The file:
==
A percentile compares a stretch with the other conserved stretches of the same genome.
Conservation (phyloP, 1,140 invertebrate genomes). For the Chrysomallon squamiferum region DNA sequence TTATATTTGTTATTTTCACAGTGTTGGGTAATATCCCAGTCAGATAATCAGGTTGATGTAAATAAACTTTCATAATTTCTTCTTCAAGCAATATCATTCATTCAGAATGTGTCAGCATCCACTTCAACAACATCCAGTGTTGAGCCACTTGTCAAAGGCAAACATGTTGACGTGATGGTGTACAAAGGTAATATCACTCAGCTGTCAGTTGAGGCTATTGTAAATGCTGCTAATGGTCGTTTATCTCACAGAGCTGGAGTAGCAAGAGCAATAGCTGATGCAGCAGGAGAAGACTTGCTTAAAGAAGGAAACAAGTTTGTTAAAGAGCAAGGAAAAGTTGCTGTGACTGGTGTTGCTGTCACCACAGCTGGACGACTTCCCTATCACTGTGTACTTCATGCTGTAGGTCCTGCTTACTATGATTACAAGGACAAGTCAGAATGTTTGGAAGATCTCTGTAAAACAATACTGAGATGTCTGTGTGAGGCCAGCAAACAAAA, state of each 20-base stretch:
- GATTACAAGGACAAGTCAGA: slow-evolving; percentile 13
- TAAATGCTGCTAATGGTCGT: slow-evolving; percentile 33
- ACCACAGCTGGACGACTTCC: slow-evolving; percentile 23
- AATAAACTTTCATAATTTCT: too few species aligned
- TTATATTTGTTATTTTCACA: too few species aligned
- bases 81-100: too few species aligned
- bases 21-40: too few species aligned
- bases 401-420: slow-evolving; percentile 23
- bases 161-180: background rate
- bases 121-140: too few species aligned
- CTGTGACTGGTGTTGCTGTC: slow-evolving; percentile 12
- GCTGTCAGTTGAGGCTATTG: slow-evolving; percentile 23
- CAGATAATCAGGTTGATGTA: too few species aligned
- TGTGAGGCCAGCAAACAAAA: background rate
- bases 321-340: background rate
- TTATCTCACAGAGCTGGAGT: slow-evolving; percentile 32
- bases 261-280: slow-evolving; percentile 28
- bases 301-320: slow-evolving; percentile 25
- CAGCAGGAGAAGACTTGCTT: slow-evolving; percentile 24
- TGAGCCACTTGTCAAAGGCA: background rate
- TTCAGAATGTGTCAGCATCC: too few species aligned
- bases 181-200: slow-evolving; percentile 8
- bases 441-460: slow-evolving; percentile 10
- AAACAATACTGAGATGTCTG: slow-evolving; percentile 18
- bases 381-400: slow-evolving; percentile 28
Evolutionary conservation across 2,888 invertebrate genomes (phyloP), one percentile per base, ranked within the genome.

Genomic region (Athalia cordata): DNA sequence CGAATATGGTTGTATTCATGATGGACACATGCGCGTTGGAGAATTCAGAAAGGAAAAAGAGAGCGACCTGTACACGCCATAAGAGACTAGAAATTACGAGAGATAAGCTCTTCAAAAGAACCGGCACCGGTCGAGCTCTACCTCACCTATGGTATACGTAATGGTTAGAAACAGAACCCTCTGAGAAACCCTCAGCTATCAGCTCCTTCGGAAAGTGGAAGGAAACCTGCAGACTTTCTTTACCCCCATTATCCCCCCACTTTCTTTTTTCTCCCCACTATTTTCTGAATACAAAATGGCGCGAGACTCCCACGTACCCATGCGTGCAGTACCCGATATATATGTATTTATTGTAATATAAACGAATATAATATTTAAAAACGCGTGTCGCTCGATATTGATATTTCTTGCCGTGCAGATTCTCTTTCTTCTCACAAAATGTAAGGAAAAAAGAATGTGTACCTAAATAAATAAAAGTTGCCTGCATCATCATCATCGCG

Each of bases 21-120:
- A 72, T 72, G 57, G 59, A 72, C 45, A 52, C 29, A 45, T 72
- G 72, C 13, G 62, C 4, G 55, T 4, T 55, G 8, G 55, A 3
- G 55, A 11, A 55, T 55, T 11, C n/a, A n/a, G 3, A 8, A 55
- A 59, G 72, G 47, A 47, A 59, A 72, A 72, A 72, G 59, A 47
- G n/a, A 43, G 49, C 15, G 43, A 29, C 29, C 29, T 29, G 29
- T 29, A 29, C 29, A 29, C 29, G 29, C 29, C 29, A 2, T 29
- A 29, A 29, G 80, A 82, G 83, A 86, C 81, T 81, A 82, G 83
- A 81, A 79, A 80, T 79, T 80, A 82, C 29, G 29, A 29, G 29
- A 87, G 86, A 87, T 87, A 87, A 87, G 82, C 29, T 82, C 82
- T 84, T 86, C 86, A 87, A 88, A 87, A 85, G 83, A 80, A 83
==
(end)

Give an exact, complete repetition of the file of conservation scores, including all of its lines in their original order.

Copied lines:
A percentile compares a stretch with the other conserved stretches of the same genome.
Conservation (phyloP, 1,140 invertebrate genomes). For the Chrysomallon squamiferum region DNA sequence TTATATTTGTTATTTTCACAGTGTTGGGTAATATCCCAGTCAGATAATCAGGTTGATGTAAATAAACTTTCATAATTTCTTCTTCAAGCAATATCATTCATTCAGAATGTGTCAGCATCCACTTCAACAACATCCAGTGTTGAGCCACTTGTCAAAGGCAAACATGTTGACGTGATGGTGTACAAAGGTAATATCACTCAGCTGTCAGTTGAGGCTATTGTAAATGCTGCTAATGGTCGTTTATCTCACAGAGCTGGAGTAGCAAGAGCAATAGCTGATGCAGCAGGAGAAGACTTGCTTAAAGAAGGAAACAAGTTTGTTAAAGAGCAAGGAAAAGTTGCTGTGACTGGTGTTGCTGTCACCACAGCTGGACGACTTCCCTATCACTGTGTACTTCATGCTGTAGGTCCTGCTTACTATGATTACAAGGACAAGTCAGAATGTTTGGAAGATCTCTGTAAAACAATACTGAGATGTCTGTGTGAGGCCAGCAAACAAAA, state of each 20-base stretch:
- GATTACAAGGACAAGTCAGA: slow-evolving; percentile 13
- TAAATGCTGCTAATGGTCGT: slow-evolving; percentile 33
- ACCACAGCTGGACGACTTCC: slow-evolving; percentile 23
- AATAAACTTTCATAATTTCT: too few species aligned
- TTATATTTGTTATTTTCACA: too few species aligned
- bases 81-100: too few species aligned
- bases 21-40: too few species aligned
- bases 401-420: slow-evolving; percentile 23
- bases 161-180: background rate
- bases 121-140: too few species aligned
- CTGTGACTGGTGTTGCTGTC: slow-evolving; percentile 12
- GCTGTCAGTTGAGGCTATTG: slow-evolving; percentile 23
- CAGATAATCAGGTTGATGTA: too few species aligned
- TGTGAGGCCAGCAAACAAAA: background rate
- bases 321-340: background rate
- TTATCTCACAGAGCTGGAGT: slow-evolving; percentile 32
- bases 261-280: slow-evolving; percentile 28
- bases 301-320: slow-evolving; percentile 25
- CAGCAGGAGAAGACTTGCTT: slow-evolving; percentile 24
- TGAGCCACTTGTCAAAGGCA: background rate
- TTCAGAATGTGTCAGCATCC: too few species aligned
- bases 181-200: slow-evolving; percentile 8
- bases 441-460: slow-evolving; percentile 10
- AAACAATACTGAGATGTCTG: slow-evolving; percentile 18
- bases 381-400: slow-evolving; percentile 28
Evolutionary conservation across 2,888 invertebrate genomes (phyloP), one percentile per base, ranked within the genome.

Genomic region (Athalia cordata): DNA sequence CGAATATGGTTGTATTCATGATGGACACATGCGCGTTGGAGAATTCAGAAAGGAAAAAGAGAGCGACCTGTACACGCCATAAGAGACTAGAAATTACGAGAGATAAGCTCTTCAAAAGAACCGGCACCGGTCGAGCTCTACCTCACCTATGGTATACGTAATGGTTAGAAACAGAACCCTCTGAGAAACCCTCAGCTATCAGCTCCTTCGGAAAGTGGAAGGAAACCTGCAGACTTTCTTTACCCCCATTATCCCCCCACTTTCTTTTTTCTCCCCACTATTTTCTGAATACAAAATGGCGCGAGACTCCCACGTACCCATGCGTGCAGTACCCGATATATATGTATTTATTGTAATATAAACGAATATAATATTTAAAAACGCGTGTCGCTCGATATTGATATTTCTTGCCGTGCAGATTCTCTTTCTTCTCACAAAATGTAAGGAAAAAAGAATGTGTACCTAAATAAATAAAAGTTGCCTGCATCATCATCATCGCG

Each of bases 21-120:
- A 72, T 72, G 57, G 59, A 72, C 45, A 52, C 29, A 45, T 72
- G 72, C 13, G 62, C 4, G 55, T 4, T 55, G 8, G 55, A 3
- G 55, A 11, A 55, T 55, T 11, C n/a, A n/a, G 3, A 8, A 55
- A 59, G 72, G 47, A 47, A 59, A 72, A 72, A 72, G 59, A 47
- G n/a, A 43, G 49, C 15, G 43, A 29, C 29, C 29, T 29, G 29
- T 29, A 29, C 29, A 29, C 29, G 29, C 29, C 29, A 2, T 29
- A 29, A 29, G 80, A 82, G 83, A 86, C 81, T 81, A 82, G 83
- A 81, A 79, A 80, T 79, T 80, A 82, C 29, G 29, A 29, G 29
- A 87, G 86, A 87, T 87, A 87, A 87, G 82, C 29, T 82, C 82
- T 84, T 86, C 86, A 87, A 88, A 87, A 85, G 83, A 80, A 83